**Sometimes I create reports or analyses that I would like to run on a monthly base. It saves some time if I can simply let the report run, without you having to edit any variables. Lubridate has two really cool functions to get the first day or the last day of a particular month.**

These functions are *floor_date()* and *ceiling_date()*. When you give them a date, you can have these functions return the lowest or highest possible, month, week or day.

`floor_date(ymd('2019-05-12'), 'month') # returns '2019-05-01'`

To get the first day and the last day of the month that has passed, we can do the following. We subtract 1 month from the current date and use the functions I described earlier.

```
start_date <- floor_date(Sys.Date() %m-% months(1), 'month')
end_date <- ceiling_date(Sys.Date() %m-% months(1), 'month') %m-% days(1)
```

Now you can use *start_date* and *end_date* wherever you want.

By the way, if you’re having trouble understanding some of the code and concepts, I can highly recommend “An Introduction to Statistical Learning: with Applications in R”, which is the must-have data science bible. If you simply need an introduction into R, and less into the Data Science part, I can absolutely recommend this book by Richard Cotton. Hope it helps!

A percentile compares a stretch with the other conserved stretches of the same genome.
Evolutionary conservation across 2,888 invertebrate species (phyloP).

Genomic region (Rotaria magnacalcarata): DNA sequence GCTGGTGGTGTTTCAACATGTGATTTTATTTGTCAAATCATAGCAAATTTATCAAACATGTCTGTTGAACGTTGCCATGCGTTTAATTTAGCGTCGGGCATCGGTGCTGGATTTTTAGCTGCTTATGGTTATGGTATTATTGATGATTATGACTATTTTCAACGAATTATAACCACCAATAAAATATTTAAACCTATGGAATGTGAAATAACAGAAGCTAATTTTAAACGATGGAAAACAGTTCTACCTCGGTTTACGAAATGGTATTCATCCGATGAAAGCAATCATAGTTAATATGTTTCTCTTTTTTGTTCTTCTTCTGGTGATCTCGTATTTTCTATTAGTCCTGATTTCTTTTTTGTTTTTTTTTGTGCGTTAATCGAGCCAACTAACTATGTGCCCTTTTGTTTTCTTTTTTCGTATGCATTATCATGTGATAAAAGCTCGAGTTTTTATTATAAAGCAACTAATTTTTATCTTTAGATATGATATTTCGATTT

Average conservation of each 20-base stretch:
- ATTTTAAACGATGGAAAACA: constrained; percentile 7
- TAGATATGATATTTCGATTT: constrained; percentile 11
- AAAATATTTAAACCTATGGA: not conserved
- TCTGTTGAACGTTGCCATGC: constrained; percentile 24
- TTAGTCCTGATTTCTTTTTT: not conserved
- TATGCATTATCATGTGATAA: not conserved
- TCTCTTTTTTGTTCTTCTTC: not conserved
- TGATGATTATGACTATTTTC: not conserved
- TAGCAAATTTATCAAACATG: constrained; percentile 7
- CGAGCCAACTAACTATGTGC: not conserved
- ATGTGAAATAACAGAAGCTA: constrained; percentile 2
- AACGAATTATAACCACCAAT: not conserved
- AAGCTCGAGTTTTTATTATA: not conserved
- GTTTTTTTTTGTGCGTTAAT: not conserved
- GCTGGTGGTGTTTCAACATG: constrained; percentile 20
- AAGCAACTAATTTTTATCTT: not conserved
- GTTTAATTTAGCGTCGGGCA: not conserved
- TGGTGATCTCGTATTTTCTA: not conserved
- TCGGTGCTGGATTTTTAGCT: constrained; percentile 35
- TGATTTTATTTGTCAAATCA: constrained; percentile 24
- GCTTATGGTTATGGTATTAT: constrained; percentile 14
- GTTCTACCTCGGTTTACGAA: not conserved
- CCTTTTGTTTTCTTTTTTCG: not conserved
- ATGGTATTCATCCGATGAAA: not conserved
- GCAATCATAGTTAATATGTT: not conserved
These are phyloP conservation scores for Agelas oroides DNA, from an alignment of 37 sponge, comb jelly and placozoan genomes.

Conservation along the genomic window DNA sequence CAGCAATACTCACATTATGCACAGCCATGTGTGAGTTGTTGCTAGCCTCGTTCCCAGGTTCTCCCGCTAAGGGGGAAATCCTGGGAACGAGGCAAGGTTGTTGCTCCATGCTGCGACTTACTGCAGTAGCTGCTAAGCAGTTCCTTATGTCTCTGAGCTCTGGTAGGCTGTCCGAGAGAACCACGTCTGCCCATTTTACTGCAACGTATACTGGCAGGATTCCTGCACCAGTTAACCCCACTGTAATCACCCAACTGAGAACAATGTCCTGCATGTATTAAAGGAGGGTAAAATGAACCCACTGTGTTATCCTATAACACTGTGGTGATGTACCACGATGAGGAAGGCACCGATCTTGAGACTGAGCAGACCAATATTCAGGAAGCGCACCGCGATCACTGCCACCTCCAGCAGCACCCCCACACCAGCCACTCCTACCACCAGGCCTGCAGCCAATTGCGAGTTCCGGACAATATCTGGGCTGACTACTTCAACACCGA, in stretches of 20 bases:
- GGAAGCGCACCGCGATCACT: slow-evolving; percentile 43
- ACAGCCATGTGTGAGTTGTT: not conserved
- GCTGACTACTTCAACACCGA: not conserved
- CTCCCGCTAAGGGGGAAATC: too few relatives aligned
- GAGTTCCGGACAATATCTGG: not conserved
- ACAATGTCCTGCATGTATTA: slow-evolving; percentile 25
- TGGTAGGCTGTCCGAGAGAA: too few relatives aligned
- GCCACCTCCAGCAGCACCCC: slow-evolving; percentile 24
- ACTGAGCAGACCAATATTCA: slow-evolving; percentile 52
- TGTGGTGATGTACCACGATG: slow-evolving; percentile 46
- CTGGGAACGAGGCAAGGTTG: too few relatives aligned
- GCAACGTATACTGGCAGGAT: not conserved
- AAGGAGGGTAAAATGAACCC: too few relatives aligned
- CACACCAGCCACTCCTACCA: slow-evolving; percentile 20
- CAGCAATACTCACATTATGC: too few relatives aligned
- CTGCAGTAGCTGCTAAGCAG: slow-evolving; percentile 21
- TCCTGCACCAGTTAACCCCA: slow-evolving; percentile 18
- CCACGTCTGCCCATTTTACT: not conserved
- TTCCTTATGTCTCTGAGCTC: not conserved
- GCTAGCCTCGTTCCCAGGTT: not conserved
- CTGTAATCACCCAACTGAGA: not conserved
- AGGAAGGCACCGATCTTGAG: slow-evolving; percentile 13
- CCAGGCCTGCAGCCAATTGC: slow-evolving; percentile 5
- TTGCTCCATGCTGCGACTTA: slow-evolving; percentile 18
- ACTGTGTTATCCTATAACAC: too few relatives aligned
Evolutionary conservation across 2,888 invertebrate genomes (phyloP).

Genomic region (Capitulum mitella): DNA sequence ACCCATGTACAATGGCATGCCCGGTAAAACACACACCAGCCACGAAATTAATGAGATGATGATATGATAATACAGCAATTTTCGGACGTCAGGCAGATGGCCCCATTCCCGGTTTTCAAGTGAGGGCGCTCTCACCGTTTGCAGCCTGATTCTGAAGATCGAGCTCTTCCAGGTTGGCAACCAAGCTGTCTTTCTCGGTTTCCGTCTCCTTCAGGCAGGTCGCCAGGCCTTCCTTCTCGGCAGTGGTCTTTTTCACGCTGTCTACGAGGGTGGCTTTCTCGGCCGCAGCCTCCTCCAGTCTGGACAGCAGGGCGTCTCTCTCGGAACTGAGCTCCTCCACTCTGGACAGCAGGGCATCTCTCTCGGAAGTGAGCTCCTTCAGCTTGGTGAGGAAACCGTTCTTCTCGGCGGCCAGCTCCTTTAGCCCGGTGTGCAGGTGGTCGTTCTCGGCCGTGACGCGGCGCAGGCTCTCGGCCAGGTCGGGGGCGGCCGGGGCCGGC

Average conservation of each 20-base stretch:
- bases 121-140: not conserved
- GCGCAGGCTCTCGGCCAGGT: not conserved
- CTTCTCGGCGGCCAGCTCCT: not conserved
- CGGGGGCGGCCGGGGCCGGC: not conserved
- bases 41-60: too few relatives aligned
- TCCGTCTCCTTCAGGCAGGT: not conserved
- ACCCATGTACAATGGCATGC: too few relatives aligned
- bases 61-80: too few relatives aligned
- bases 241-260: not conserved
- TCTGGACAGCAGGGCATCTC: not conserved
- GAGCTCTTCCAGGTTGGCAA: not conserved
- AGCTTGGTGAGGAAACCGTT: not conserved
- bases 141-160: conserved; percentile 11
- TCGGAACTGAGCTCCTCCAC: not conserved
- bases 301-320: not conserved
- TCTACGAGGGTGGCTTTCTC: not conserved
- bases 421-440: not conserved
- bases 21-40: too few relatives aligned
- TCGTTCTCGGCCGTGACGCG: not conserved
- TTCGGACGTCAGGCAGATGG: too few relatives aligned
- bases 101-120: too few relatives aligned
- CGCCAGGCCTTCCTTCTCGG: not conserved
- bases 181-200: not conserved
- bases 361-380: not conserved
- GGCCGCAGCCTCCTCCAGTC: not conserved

Great success!

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i get 2020-09-01 as ceiling_date(Sys.Date()%m-% months(1), ‘month’) for today Sept 4 subtracting 1 gives the last day of August. R4.0.0.

Hi Vincent, thanks for reaching out.

Indeed, there was a mistake in the blog post.

ceiling_date(Sys.Date() %m-% months(1), ‘month’) %m-% days(1) is the correct answer.

Best regards

Roel

This helped me today with acquiring the last day of the month and then the first day of the next month in the prior year. Thank you.

You’re welcome!

Isn’t

“`r

start_date <- floor_date(today(), 'month') – months(1)

end_date <- floor_date(today(), 'month') – days(1)

“`

shorter and always gives the same result?